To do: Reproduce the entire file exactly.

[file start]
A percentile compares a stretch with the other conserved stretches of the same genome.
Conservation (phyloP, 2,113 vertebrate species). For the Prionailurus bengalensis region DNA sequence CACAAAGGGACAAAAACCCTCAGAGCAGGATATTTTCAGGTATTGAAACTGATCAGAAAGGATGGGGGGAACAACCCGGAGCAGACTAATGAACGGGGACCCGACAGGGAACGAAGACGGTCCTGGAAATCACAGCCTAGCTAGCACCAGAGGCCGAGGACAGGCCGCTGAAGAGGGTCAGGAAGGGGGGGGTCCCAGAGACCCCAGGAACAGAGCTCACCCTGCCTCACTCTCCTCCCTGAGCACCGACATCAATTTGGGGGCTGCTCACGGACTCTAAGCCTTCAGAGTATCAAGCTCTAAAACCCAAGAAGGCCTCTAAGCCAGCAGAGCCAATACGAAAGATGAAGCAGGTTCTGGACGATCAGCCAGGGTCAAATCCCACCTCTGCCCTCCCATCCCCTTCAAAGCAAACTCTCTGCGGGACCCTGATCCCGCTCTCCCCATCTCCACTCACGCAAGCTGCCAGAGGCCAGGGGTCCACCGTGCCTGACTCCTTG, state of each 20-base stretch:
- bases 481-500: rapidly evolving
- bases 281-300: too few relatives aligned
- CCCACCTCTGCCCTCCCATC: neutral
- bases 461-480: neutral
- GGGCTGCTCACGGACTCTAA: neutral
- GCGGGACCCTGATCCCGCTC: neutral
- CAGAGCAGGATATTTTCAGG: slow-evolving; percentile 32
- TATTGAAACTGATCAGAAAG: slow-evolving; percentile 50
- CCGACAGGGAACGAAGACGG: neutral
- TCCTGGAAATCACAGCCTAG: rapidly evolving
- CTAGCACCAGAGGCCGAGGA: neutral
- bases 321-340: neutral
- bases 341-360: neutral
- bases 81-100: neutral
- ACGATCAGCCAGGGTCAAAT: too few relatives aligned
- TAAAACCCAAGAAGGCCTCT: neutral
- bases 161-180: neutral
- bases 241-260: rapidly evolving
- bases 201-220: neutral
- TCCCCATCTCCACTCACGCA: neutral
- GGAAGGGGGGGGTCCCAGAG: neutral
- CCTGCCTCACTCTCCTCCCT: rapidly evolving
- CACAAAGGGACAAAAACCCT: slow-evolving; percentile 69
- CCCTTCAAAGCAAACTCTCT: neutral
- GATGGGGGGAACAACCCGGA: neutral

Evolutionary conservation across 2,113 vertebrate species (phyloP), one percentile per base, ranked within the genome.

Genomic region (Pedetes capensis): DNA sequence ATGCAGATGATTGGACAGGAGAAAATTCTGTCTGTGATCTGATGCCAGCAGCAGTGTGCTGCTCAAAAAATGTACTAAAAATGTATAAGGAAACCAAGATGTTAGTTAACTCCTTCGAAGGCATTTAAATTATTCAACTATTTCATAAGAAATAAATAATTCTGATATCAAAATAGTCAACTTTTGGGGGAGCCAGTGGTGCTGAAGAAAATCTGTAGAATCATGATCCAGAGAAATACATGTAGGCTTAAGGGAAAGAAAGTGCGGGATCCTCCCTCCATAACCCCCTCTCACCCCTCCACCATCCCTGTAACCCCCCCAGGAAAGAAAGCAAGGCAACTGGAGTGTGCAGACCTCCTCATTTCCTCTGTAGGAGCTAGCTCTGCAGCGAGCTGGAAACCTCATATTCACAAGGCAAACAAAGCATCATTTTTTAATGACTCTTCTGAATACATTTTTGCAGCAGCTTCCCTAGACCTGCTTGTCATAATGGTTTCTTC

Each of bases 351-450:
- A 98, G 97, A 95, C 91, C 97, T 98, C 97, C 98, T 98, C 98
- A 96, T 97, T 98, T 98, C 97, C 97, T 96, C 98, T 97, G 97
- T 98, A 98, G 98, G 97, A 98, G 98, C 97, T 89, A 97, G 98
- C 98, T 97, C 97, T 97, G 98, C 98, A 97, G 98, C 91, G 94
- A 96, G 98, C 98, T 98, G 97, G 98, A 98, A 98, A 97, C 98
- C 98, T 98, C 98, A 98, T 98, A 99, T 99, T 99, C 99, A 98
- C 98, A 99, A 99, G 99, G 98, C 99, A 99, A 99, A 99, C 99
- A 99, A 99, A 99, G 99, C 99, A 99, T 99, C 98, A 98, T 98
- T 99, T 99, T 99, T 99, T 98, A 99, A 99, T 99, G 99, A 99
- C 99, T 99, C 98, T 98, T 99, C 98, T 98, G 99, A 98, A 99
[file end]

A percentile compares a stretch with the other conserved stretches of the same genome.
Conservation (phyloP, 2,113 vertebrate species). For the Prionailurus bengalensis region DNA sequence CACAAAGGGACAAAAACCCTCAGAGCAGGATATTTTCAGGTATTGAAACTGATCAGAAAGGATGGGGGGAACAACCCGGAGCAGACTAATGAACGGGGACCCGACAGGGAACGAAGACGGTCCTGGAAATCACAGCCTAGCTAGCACCAGAGGCCGAGGACAGGCCGCTGAAGAGGGTCAGGAAGGGGGGGGTCCCAGAGACCCCAGGAACAGAGCTCACCCTGCCTCACTCTCCTCCCTGAGCACCGACATCAATTTGGGGGCTGCTCACGGACTCTAAGCCTTCAGAGTATCAAGCTCTAAAACCCAAGAAGGCCTCTAAGCCAGCAGAGCCAATACGAAAGATGAAGCAGGTTCTGGACGATCAGCCAGGGTCAAATCCCACCTCTGCCCTCCCATCCCCTTCAAAGCAAACTCTCTGCGGGACCCTGATCCCGCTCTCCCCATCTCCACTCACGCAAGCTGCCAGAGGCCAGGGGTCCACCGTGCCTGACTCCTTG, state of each 20-base stretch:
- bases 481-500: rapidly evolving
- bases 281-300: too few relatives aligned
- CCCACCTCTGCCCTCCCATC: neutral
- bases 461-480: neutral
- GGGCTGCTCACGGACTCTAA: neutral
- GCGGGACCCTGATCCCGCTC: neutral
- CAGAGCAGGATATTTTCAGG: slow-evolving; percentile 32
- TATTGAAACTGATCAGAAAG: slow-evolving; percentile 50
- CCGACAGGGAACGAAGACGG: neutral
- TCCTGGAAATCACAGCCTAG: rapidly evolving
- CTAGCACCAGAGGCCGAGGA: neutral
- bases 321-340: neutral
- bases 341-360: neutral
- bases 81-100: neutral
- ACGATCAGCCAGGGTCAAAT: too few relatives aligned
- TAAAACCCAAGAAGGCCTCT: neutral
- bases 161-180: neutral
- bases 241-260: rapidly evolving
- bases 201-220: neutral
- TCCCCATCTCCACTCACGCA: neutral
- GGAAGGGGGGGGTCCCAGAG: neutral
- CCTGCCTCACTCTCCTCCCT: rapidly evolving
- CACAAAGGGACAAAAACCCT: slow-evolving; percentile 69
- CCCTTCAAAGCAAACTCTCT: neutral
- GATGGGGGGAACAACCCGGA: neutral

Evolutionary conservation across 2,113 vertebrate species (phyloP), one percentile per base, ranked within the genome.

Genomic region (Pedetes capensis): DNA sequence ATGCAGATGATTGGACAGGAGAAAATTCTGTCTGTGATCTGATGCCAGCAGCAGTGTGCTGCTCAAAAAATGTACTAAAAATGTATAAGGAAACCAAGATGTTAGTTAACTCCTTCGAAGGCATTTAAATTATTCAACTATTTCATAAGAAATAAATAATTCTGATATCAAAATAGTCAACTTTTGGGGGAGCCAGTGGTGCTGAAGAAAATCTGTAGAATCATGATCCAGAGAAATACATGTAGGCTTAAGGGAAAGAAAGTGCGGGATCCTCCCTCCATAACCCCCTCTCACCCCTCCACCATCCCTGTAACCCCCCCAGGAAAGAAAGCAAGGCAACTGGAGTGTGCAGACCTCCTCATTTCCTCTGTAGGAGCTAGCTCTGCAGCGAGCTGGAAACCTCATATTCACAAGGCAAACAAAGCATCATTTTTTAATGACTCTTCTGAATACATTTTTGCAGCAGCTTCCCTAGACCTGCTTGTCATAATGGTTTCTTC

Each of bases 351-450:
- A 98, G 97, A 95, C 91, C 97, T 98, C 97, C 98, T 98, C 98
- A 96, T 97, T 98, T 98, C 97, C 97, T 96, C 98, T 97, G 97
- T 98, A 98, G 98, G 97, A 98, G 98, C 97, T 89, A 97, G 98
- C 98, T 97, C 97, T 97, G 98, C 98, A 97, G 98, C 91, G 94
- A 96, G 98, C 98, T 98, G 97, G 98, A 98, A 98, A 97, C 98
- C 98, T 98, C 98, A 98, T 98, A 99, T 99, T 99, C 99, A 98
- C 98, A 99, A 99, G 99, G 98, C 99, A 99, A 99, A 99, C 99
- A 99, A 99, A 99, G 99, C 99, A 99, T 99, C 98, A 98, T 98
- T 99, T 99, T 99, T 99, T 98, A 99, A 99, T 99, G 99, A 99
- C 99, T 99, C 98, T 98, T 99, C 98, T 98, G 99, A 98, A 99